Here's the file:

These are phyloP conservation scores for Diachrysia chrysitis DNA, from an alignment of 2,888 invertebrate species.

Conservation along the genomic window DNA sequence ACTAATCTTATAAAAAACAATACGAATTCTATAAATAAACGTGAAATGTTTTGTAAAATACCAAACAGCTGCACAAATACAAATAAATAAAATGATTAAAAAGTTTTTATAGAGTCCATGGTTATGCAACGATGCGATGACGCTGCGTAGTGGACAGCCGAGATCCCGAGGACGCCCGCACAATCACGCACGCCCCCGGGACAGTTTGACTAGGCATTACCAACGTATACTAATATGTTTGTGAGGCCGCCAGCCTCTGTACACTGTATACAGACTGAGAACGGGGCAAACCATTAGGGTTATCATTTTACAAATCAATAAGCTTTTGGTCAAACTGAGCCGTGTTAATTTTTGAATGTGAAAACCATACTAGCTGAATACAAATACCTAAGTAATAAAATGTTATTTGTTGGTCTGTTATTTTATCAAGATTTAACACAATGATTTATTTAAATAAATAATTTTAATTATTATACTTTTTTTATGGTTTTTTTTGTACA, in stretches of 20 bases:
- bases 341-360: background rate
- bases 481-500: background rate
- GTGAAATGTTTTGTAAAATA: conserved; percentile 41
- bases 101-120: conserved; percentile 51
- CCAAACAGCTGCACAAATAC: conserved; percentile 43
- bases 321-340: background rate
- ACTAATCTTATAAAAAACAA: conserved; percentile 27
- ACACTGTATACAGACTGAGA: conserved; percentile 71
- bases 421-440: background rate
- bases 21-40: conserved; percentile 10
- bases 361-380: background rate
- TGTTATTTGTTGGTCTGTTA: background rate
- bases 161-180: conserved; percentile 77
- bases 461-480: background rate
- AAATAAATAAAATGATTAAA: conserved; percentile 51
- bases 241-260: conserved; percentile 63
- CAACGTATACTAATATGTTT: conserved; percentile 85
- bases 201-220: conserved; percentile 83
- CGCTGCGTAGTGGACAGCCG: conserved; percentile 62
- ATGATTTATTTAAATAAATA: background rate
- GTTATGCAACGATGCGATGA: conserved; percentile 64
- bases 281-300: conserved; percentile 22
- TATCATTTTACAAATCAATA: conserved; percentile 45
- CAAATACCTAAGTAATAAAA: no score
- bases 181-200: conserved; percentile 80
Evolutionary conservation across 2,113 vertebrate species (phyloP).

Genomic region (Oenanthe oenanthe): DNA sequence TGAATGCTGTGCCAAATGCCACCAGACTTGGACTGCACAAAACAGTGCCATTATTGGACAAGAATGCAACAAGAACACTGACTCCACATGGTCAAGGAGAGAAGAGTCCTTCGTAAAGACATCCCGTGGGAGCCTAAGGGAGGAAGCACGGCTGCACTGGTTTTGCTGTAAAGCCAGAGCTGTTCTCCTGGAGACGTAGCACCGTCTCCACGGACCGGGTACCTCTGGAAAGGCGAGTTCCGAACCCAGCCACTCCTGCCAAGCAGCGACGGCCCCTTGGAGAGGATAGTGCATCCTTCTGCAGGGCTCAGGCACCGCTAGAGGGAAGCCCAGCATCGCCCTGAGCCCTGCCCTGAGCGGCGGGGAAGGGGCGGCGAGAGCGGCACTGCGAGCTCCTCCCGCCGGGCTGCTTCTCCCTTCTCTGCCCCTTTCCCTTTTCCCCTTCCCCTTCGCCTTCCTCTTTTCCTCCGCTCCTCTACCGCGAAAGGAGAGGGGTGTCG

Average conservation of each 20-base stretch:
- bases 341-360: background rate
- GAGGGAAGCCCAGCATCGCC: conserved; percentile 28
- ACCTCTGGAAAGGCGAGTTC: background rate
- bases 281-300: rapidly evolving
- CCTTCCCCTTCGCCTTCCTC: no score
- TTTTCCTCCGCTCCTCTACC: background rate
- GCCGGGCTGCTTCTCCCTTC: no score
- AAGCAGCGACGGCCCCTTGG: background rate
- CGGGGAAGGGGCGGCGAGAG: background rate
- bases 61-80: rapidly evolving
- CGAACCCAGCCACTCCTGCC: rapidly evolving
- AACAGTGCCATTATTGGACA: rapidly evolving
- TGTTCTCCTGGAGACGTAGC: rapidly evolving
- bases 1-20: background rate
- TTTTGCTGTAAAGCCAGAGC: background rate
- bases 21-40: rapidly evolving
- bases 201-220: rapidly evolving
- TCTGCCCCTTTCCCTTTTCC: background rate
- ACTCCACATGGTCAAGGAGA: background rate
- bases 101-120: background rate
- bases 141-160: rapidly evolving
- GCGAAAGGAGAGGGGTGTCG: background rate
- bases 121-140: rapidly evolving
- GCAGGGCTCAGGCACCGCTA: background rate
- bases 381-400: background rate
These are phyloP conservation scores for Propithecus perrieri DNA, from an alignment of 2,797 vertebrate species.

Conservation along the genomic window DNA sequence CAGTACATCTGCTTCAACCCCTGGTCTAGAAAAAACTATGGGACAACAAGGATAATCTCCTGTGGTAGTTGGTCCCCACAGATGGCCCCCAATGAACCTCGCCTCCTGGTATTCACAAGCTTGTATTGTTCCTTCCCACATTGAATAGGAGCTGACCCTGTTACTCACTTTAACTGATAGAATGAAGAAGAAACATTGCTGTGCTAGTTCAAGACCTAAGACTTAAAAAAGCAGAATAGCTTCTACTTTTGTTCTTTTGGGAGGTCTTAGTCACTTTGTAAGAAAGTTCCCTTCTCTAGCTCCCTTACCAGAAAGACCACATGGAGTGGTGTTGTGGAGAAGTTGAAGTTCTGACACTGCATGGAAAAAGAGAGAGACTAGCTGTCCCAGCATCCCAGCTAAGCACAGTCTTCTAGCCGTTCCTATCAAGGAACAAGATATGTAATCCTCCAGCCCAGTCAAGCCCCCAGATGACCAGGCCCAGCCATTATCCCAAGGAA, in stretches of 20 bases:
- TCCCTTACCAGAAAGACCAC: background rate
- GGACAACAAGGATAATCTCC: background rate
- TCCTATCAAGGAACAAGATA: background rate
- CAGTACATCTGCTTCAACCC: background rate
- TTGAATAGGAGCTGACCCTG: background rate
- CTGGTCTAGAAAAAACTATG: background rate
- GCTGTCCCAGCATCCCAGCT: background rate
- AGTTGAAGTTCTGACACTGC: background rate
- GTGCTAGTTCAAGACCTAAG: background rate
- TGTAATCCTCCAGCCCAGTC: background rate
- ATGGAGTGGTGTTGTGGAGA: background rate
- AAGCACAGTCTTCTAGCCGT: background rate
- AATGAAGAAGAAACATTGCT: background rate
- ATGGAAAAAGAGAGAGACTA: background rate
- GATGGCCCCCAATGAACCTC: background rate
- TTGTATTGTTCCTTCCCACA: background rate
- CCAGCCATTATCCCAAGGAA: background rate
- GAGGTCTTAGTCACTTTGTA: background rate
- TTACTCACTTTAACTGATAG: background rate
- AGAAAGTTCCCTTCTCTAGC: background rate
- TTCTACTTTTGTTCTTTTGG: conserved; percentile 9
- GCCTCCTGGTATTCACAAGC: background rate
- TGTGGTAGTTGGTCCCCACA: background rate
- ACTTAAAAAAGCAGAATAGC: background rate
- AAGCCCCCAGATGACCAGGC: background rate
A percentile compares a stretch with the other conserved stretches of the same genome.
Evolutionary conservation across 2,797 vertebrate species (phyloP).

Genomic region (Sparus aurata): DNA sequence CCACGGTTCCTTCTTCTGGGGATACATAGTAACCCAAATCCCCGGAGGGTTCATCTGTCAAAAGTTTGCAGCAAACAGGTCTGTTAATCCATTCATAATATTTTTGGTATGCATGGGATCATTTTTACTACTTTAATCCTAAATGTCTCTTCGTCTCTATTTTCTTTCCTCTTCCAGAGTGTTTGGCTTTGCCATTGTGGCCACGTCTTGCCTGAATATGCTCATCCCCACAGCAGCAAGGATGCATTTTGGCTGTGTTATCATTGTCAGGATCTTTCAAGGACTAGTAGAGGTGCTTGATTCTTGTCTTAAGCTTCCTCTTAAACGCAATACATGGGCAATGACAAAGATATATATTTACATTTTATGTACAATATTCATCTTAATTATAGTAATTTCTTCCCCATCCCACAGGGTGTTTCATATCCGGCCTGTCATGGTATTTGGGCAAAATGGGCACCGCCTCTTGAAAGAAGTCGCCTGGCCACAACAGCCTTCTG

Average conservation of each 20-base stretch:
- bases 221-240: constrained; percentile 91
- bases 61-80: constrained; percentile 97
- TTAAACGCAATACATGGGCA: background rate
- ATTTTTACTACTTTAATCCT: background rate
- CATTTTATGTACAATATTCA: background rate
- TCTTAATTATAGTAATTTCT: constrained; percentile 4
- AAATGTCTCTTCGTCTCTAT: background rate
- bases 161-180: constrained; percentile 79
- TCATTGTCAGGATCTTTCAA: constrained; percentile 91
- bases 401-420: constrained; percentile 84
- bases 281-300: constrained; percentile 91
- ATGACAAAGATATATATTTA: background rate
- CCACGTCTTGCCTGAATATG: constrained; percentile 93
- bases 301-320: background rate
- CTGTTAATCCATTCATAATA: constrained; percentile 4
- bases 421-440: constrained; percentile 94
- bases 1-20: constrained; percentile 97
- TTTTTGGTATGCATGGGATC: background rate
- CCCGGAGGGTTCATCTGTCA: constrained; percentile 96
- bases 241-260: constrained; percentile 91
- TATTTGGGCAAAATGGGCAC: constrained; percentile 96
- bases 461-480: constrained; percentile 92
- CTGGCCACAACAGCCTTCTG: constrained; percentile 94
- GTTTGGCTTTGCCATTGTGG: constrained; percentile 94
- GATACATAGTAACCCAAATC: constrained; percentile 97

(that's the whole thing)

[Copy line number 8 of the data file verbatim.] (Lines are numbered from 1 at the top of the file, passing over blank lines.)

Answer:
- bases 321-340: background rate